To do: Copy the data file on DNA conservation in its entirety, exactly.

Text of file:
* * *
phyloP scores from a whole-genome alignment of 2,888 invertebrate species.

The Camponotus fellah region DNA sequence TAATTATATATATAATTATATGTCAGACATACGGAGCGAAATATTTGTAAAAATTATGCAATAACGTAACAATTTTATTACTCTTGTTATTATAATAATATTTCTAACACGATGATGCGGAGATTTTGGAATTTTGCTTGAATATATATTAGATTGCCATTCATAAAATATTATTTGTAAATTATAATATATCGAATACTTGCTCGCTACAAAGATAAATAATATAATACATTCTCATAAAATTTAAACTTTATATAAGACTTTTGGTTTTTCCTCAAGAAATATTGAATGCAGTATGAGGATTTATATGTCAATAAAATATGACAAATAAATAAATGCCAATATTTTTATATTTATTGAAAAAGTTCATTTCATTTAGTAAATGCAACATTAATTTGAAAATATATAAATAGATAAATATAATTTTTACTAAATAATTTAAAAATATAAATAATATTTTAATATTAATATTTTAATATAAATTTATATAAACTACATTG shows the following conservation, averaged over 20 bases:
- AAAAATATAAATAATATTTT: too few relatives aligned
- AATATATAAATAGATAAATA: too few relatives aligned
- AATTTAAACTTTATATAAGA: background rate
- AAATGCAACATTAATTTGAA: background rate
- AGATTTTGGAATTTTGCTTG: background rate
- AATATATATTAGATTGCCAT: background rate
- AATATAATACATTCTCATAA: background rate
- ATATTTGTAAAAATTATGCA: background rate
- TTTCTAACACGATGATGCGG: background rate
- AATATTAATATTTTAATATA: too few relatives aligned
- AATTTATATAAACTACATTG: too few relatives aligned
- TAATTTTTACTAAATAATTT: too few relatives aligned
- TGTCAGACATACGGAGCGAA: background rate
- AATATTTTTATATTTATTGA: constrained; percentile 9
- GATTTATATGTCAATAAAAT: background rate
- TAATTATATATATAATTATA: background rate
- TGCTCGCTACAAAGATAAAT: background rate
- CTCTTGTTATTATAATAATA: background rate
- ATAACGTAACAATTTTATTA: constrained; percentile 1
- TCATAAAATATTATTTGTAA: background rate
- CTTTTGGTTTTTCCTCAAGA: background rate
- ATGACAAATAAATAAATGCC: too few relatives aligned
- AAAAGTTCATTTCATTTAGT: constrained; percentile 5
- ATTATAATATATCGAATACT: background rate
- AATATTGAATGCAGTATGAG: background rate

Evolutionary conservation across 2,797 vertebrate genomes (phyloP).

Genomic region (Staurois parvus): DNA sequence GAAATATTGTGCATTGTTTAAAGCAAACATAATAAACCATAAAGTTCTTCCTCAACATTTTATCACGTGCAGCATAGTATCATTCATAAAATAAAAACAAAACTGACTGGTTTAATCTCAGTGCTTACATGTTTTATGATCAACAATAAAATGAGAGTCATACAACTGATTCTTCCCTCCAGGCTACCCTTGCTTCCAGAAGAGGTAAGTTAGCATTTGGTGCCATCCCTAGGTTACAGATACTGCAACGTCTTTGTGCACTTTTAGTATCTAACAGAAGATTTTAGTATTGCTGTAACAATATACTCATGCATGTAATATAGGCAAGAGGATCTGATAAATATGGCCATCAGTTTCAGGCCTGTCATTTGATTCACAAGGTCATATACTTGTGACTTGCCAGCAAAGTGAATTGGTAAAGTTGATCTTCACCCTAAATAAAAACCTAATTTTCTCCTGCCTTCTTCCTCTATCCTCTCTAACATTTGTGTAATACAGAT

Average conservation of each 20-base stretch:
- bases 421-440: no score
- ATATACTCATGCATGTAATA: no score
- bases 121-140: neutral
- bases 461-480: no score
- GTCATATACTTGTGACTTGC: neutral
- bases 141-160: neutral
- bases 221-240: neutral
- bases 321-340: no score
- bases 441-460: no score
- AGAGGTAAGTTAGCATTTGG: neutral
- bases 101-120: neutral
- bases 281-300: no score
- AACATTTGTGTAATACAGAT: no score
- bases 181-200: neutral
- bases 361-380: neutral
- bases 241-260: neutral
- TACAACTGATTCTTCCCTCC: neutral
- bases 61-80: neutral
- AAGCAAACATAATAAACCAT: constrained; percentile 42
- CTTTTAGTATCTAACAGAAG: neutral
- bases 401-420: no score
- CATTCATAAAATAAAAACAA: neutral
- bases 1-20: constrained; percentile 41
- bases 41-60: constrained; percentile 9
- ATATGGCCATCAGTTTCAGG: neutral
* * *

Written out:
phyloP scores from a whole-genome alignment of 2,888 invertebrate species.

The Camponotus fellah region DNA sequence TAATTATATATATAATTATATGTCAGACATACGGAGCGAAATATTTGTAAAAATTATGCAATAACGTAACAATTTTATTACTCTTGTTATTATAATAATATTTCTAACACGATGATGCGGAGATTTTGGAATTTTGCTTGAATATATATTAGATTGCCATTCATAAAATATTATTTGTAAATTATAATATATCGAATACTTGCTCGCTACAAAGATAAATAATATAATACATTCTCATAAAATTTAAACTTTATATAAGACTTTTGGTTTTTCCTCAAGAAATATTGAATGCAGTATGAGGATTTATATGTCAATAAAATATGACAAATAAATAAATGCCAATATTTTTATATTTATTGAAAAAGTTCATTTCATTTAGTAAATGCAACATTAATTTGAAAATATATAAATAGATAAATATAATTTTTACTAAATAATTTAAAAATATAAATAATATTTTAATATTAATATTTTAATATAAATTTATATAAACTACATTG shows the following conservation, averaged over 20 bases:
- AAAAATATAAATAATATTTT: too few relatives aligned
- AATATATAAATAGATAAATA: too few relatives aligned
- AATTTAAACTTTATATAAGA: background rate
- AAATGCAACATTAATTTGAA: background rate
- AGATTTTGGAATTTTGCTTG: background rate
- AATATATATTAGATTGCCAT: background rate
- AATATAATACATTCTCATAA: background rate
- ATATTTGTAAAAATTATGCA: background rate
- TTTCTAACACGATGATGCGG: background rate
- AATATTAATATTTTAATATA: too few relatives aligned
- AATTTATATAAACTACATTG: too few relatives aligned
- TAATTTTTACTAAATAATTT: too few relatives aligned
- TGTCAGACATACGGAGCGAA: background rate
- AATATTTTTATATTTATTGA: constrained; percentile 9
- GATTTATATGTCAATAAAAT: background rate
- TAATTATATATATAATTATA: background rate
- TGCTCGCTACAAAGATAAAT: background rate
- CTCTTGTTATTATAATAATA: background rate
- ATAACGTAACAATTTTATTA: constrained; percentile 1
- TCATAAAATATTATTTGTAA: background rate
- CTTTTGGTTTTTCCTCAAGA: background rate
- ATGACAAATAAATAAATGCC: too few relatives aligned
- AAAAGTTCATTTCATTTAGT: constrained; percentile 5
- ATTATAATATATCGAATACT: background rate
- AATATTGAATGCAGTATGAG: background rate

Evolutionary conservation across 2,797 vertebrate genomes (phyloP).

Genomic region (Staurois parvus): DNA sequence GAAATATTGTGCATTGTTTAAAGCAAACATAATAAACCATAAAGTTCTTCCTCAACATTTTATCACGTGCAGCATAGTATCATTCATAAAATAAAAACAAAACTGACTGGTTTAATCTCAGTGCTTACATGTTTTATGATCAACAATAAAATGAGAGTCATACAACTGATTCTTCCCTCCAGGCTACCCTTGCTTCCAGAAGAGGTAAGTTAGCATTTGGTGCCATCCCTAGGTTACAGATACTGCAACGTCTTTGTGCACTTTTAGTATCTAACAGAAGATTTTAGTATTGCTGTAACAATATACTCATGCATGTAATATAGGCAAGAGGATCTGATAAATATGGCCATCAGTTTCAGGCCTGTCATTTGATTCACAAGGTCATATACTTGTGACTTGCCAGCAAAGTGAATTGGTAAAGTTGATCTTCACCCTAAATAAAAACCTAATTTTCTCCTGCCTTCTTCCTCTATCCTCTCTAACATTTGTGTAATACAGAT

Average conservation of each 20-base stretch:
- bases 421-440: no score
- ATATACTCATGCATGTAATA: no score
- bases 121-140: neutral
- bases 461-480: no score
- GTCATATACTTGTGACTTGC: neutral
- bases 141-160: neutral
- bases 221-240: neutral
- bases 321-340: no score
- bases 441-460: no score
- AGAGGTAAGTTAGCATTTGG: neutral
- bases 101-120: neutral
- bases 281-300: no score
- AACATTTGTGTAATACAGAT: no score
- bases 181-200: neutral
- bases 361-380: neutral
- bases 241-260: neutral
- TACAACTGATTCTTCCCTCC: neutral
- bases 61-80: neutral
- AAGCAAACATAATAAACCAT: constrained; percentile 42
- CTTTTAGTATCTAACAGAAG: neutral
- bases 401-420: no score
- CATTCATAAAATAAAAACAA: neutral
- bases 1-20: constrained; percentile 41
- bases 41-60: constrained; percentile 9
- ATATGGCCATCAGTTTCAGG: neutral